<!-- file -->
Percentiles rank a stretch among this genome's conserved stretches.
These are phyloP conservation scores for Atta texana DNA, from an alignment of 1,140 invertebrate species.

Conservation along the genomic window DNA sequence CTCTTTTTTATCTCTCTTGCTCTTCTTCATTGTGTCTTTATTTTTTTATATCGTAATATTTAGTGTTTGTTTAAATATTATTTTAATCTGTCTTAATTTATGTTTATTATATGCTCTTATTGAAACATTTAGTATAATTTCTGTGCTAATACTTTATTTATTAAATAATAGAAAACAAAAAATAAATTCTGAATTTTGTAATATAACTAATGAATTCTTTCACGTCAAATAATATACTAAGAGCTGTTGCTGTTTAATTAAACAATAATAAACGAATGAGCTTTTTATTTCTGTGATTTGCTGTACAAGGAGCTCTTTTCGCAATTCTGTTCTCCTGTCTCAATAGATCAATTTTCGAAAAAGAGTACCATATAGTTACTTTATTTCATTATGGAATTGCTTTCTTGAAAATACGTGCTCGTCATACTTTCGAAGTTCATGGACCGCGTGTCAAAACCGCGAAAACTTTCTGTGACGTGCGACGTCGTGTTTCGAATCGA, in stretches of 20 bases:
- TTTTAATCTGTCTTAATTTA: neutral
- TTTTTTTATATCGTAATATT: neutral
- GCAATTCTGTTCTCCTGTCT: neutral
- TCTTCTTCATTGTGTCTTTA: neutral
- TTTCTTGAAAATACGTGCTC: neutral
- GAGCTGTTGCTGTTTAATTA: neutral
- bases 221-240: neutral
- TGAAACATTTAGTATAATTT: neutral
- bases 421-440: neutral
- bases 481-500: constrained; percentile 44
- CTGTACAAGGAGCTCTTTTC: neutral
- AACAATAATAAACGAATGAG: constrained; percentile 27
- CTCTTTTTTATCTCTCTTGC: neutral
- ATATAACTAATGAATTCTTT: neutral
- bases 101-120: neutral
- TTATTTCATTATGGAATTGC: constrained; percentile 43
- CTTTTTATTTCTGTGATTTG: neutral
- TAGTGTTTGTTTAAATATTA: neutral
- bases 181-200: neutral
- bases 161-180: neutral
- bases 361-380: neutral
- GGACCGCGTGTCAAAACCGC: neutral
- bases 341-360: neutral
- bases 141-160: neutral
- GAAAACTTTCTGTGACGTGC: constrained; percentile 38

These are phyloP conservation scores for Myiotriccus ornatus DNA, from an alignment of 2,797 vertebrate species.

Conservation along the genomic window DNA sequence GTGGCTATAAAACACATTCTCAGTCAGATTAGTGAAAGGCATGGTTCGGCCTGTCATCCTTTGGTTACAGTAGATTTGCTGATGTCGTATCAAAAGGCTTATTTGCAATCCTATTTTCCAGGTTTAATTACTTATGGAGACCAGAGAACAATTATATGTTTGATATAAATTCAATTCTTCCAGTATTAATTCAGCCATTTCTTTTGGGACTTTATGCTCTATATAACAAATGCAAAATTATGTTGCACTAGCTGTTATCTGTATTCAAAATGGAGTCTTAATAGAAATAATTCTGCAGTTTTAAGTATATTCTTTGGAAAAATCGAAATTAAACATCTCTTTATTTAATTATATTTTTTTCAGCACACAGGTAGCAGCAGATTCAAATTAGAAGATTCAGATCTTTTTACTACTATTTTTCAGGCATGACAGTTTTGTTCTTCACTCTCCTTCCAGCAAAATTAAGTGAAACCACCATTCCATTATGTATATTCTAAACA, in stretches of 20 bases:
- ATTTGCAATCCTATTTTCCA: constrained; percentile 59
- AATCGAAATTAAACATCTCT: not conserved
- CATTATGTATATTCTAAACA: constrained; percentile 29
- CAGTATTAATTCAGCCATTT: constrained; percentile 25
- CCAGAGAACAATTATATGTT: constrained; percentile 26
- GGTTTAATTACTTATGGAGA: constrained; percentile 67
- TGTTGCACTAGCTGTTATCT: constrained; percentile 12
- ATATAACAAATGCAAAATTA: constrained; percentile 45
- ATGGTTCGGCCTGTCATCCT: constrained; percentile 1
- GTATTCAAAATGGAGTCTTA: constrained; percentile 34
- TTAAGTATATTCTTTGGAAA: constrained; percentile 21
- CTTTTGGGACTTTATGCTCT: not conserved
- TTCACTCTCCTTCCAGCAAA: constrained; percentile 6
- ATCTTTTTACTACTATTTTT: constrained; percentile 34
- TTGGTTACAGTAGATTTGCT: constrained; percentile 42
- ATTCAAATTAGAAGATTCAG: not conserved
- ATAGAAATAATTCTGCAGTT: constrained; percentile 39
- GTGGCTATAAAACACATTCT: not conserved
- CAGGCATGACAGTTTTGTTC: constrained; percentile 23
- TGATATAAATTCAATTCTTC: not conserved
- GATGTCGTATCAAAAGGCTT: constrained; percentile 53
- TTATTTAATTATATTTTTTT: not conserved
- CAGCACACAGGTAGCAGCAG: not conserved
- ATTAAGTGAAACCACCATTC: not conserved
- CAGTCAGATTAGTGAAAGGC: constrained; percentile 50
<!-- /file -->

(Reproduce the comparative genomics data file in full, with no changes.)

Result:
Percentiles rank a stretch among this genome's conserved stretches.
These are phyloP conservation scores for Atta texana DNA, from an alignment of 1,140 invertebrate species.

Conservation along the genomic window DNA sequence CTCTTTTTTATCTCTCTTGCTCTTCTTCATTGTGTCTTTATTTTTTTATATCGTAATATTTAGTGTTTGTTTAAATATTATTTTAATCTGTCTTAATTTATGTTTATTATATGCTCTTATTGAAACATTTAGTATAATTTCTGTGCTAATACTTTATTTATTAAATAATAGAAAACAAAAAATAAATTCTGAATTTTGTAATATAACTAATGAATTCTTTCACGTCAAATAATATACTAAGAGCTGTTGCTGTTTAATTAAACAATAATAAACGAATGAGCTTTTTATTTCTGTGATTTGCTGTACAAGGAGCTCTTTTCGCAATTCTGTTCTCCTGTCTCAATAGATCAATTTTCGAAAAAGAGTACCATATAGTTACTTTATTTCATTATGGAATTGCTTTCTTGAAAATACGTGCTCGTCATACTTTCGAAGTTCATGGACCGCGTGTCAAAACCGCGAAAACTTTCTGTGACGTGCGACGTCGTGTTTCGAATCGA, in stretches of 20 bases:
- TTTTAATCTGTCTTAATTTA: neutral
- TTTTTTTATATCGTAATATT: neutral
- GCAATTCTGTTCTCCTGTCT: neutral
- TCTTCTTCATTGTGTCTTTA: neutral
- TTTCTTGAAAATACGTGCTC: neutral
- GAGCTGTTGCTGTTTAATTA: neutral
- bases 221-240: neutral
- TGAAACATTTAGTATAATTT: neutral
- bases 421-440: neutral
- bases 481-500: constrained; percentile 44
- CTGTACAAGGAGCTCTTTTC: neutral
- AACAATAATAAACGAATGAG: constrained; percentile 27
- CTCTTTTTTATCTCTCTTGC: neutral
- ATATAACTAATGAATTCTTT: neutral
- bases 101-120: neutral
- TTATTTCATTATGGAATTGC: constrained; percentile 43
- CTTTTTATTTCTGTGATTTG: neutral
- TAGTGTTTGTTTAAATATTA: neutral
- bases 181-200: neutral
- bases 161-180: neutral
- bases 361-380: neutral
- GGACCGCGTGTCAAAACCGC: neutral
- bases 341-360: neutral
- bases 141-160: neutral
- GAAAACTTTCTGTGACGTGC: constrained; percentile 38

These are phyloP conservation scores for Myiotriccus ornatus DNA, from an alignment of 2,797 vertebrate species.

Conservation along the genomic window DNA sequence GTGGCTATAAAACACATTCTCAGTCAGATTAGTGAAAGGCATGGTTCGGCCTGTCATCCTTTGGTTACAGTAGATTTGCTGATGTCGTATCAAAAGGCTTATTTGCAATCCTATTTTCCAGGTTTAATTACTTATGGAGACCAGAGAACAATTATATGTTTGATATAAATTCAATTCTTCCAGTATTAATTCAGCCATTTCTTTTGGGACTTTATGCTCTATATAACAAATGCAAAATTATGTTGCACTAGCTGTTATCTGTATTCAAAATGGAGTCTTAATAGAAATAATTCTGCAGTTTTAAGTATATTCTTTGGAAAAATCGAAATTAAACATCTCTTTATTTAATTATATTTTTTTCAGCACACAGGTAGCAGCAGATTCAAATTAGAAGATTCAGATCTTTTTACTACTATTTTTCAGGCATGACAGTTTTGTTCTTCACTCTCCTTCCAGCAAAATTAAGTGAAACCACCATTCCATTATGTATATTCTAAACA, in stretches of 20 bases:
- ATTTGCAATCCTATTTTCCA: constrained; percentile 59
- AATCGAAATTAAACATCTCT: not conserved
- CATTATGTATATTCTAAACA: constrained; percentile 29
- CAGTATTAATTCAGCCATTT: constrained; percentile 25
- CCAGAGAACAATTATATGTT: constrained; percentile 26
- GGTTTAATTACTTATGGAGA: constrained; percentile 67
- TGTTGCACTAGCTGTTATCT: constrained; percentile 12
- ATATAACAAATGCAAAATTA: constrained; percentile 45
- ATGGTTCGGCCTGTCATCCT: constrained; percentile 1
- GTATTCAAAATGGAGTCTTA: constrained; percentile 34
- TTAAGTATATTCTTTGGAAA: constrained; percentile 21
- CTTTTGGGACTTTATGCTCT: not conserved
- TTCACTCTCCTTCCAGCAAA: constrained; percentile 6
- ATCTTTTTACTACTATTTTT: constrained; percentile 34
- TTGGTTACAGTAGATTTGCT: constrained; percentile 42
- ATTCAAATTAGAAGATTCAG: not conserved
- ATAGAAATAATTCTGCAGTT: constrained; percentile 39
- GTGGCTATAAAACACATTCT: not conserved
- CAGGCATGACAGTTTTGTTC: constrained; percentile 23
- TGATATAAATTCAATTCTTC: not conserved
- GATGTCGTATCAAAAGGCTT: constrained; percentile 53
- TTATTTAATTATATTTTTTT: not conserved
- CAGCACACAGGTAGCAGCAG: not conserved
- ATTAAGTGAAACCACCATTC: not conserved
- CAGTCAGATTAGTGAAAGGC: constrained; percentile 50